Want to become a backend developer? Not surprising. Backend developers enjoy an average base salary of $95k per year, not to mention comprehensive benefits. And best of all? You no longer need a four-year degree to learn backend development. We estimate that with the help of some of the best backend projects, you can prepare yourself for a backend development job in about nine months. To secure the job, expect to spend around 10 hours a week working on your skills.
Read on for some project ideas, or, if you’re looking for a more complete learning path, check out Boot.dev, our platform for learning modern back-end development.
tl;dr - 6 Projects to learn back-end development 🔗
- A book analyzer (get comfortable with dev environments)
- A maze solver (practice algorithms and data structures)
- A web crawler (learn about web networking)
- A social media server (practice REST APIs)
- A database of pokemon
- Deploy an earlier project using Docker
Come to the dark side
Regards and sorry for the interruption, Lane here! I built Boot.dev to give you a place to learn back-end development the...hard way? I mean easy? Maybe the "heasy" way? I don't know.
It's hard because you will have to write code... like a metric ton of code. It's easy because my courses have a built-in game that's pretty darn fun. Give it a try.
The skills you’ll learn in these projects 🔗
What skills are most in demand? If you want to become a backend developer, you’ll need to demonstrate these six key skills to potential employers:
- Coding basics in Python, Go, or another back-end language
- Data structures and algorithms
- The basics of the web, like HTTP
- Simple web servers
- Database fundamentals - SQL or NoSQL
- How to deploy to the internet, maybe with something like Docker
Therefore, the best backend project ideas show off at least one of those skills, if not multiple in conjunction. Let’s walk through the six projects you need to prove you’re the ideal backend developer material.
Remember, these are a starting point. Try these six backend projects out, note where you struggle, and take the time to read up on any difficult concepts. These six backend projects will help map out your strengths and weaknesses while also allowing you to boost your project portfolio.
Project 1: Book Bot, a book analyzer 🔗
This is a backend project for beginners, the goal is to get you comfortable building projects on your own machine.
The most basic skill you’ll need as a backend developer is the ability to code, preferably in Ruby, PHP, Java, .Net, or Python. I recommend Python because it’s easiest for beginners and overall is a very versatile language.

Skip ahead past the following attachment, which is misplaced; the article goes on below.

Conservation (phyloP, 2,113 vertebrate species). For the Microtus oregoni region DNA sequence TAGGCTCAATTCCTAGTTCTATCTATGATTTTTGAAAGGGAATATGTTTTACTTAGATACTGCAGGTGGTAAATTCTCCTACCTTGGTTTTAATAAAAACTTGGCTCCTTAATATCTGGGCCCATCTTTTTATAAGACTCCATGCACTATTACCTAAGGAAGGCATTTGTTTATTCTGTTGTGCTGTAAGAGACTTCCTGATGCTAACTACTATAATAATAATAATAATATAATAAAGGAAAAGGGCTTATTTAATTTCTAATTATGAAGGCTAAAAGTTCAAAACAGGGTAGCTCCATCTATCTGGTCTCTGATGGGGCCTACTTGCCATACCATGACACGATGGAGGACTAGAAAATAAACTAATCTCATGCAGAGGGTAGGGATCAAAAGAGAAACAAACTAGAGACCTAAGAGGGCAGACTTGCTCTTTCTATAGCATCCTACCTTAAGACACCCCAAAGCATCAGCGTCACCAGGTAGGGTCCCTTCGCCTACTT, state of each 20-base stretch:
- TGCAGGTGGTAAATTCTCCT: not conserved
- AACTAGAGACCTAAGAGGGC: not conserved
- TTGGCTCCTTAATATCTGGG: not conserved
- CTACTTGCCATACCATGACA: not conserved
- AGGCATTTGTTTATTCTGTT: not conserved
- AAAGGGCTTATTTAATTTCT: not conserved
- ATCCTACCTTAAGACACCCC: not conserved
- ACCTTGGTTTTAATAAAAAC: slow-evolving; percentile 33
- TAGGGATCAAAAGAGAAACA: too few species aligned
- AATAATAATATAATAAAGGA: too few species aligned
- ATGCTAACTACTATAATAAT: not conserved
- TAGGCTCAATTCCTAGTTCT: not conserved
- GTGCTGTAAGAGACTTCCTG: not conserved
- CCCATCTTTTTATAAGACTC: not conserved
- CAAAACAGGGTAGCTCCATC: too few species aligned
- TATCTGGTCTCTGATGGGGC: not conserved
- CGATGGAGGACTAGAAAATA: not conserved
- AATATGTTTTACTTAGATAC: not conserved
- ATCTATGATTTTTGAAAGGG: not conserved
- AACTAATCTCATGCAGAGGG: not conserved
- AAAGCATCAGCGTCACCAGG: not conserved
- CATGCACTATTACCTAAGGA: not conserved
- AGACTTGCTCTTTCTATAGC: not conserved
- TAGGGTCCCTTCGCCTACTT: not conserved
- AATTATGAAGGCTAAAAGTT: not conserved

This simple project is a text analyzer in python. This tutorial runs you through how to set up a development environment in Python and work with basic input/output. It also teaches you how to use a CLI, or command line interface.
The CLI is a text-based interface used to run software and operating systems. As a user, you type commands into the interface. The CLI runs it and shows the output of your command on the screen. As a backend dev, you’ll be dealing with servers, not clients. Mastering the CLI is a must.
If you can’t manage this, no worries! Take a step back, re-learn Python fundamentals, and come back when you’re ready.
Want to learn Python and Go?
The rumors are not true. I've been writing Go and Python for many years and I smell delightful.
Project 2: A visual maze solver 🔗
This is an impressive portfolio project where you can show your knowledge of computer science concepts.
You’ll be tested on these concepts in your interview, so use this project to nail the fundamentals of the most common algorithms and data structure concepts. It’s not just to crush your interview, though. As a backend dev, you’ll be responsible for ensuring company servers are running fast and functional code.
“Not knowing data structures and algorithms is like a car mechanic who knows wrenches and screwdrivers, but doesn’t have any idea of how the ignition system or transmission works. This mechanic doesn’t need to know the physics of fire or the metallurgy of the transmission gears, but they need to have a reasonable idea of what’s going on,” writes Malcolm Teas, software engineer, in a Quora answer.
This maze solver is super fun because you get to build something visual in Python, which isn’t always the case. It also forces you to use many of the simple data structures you’ll need in interviews and on the job.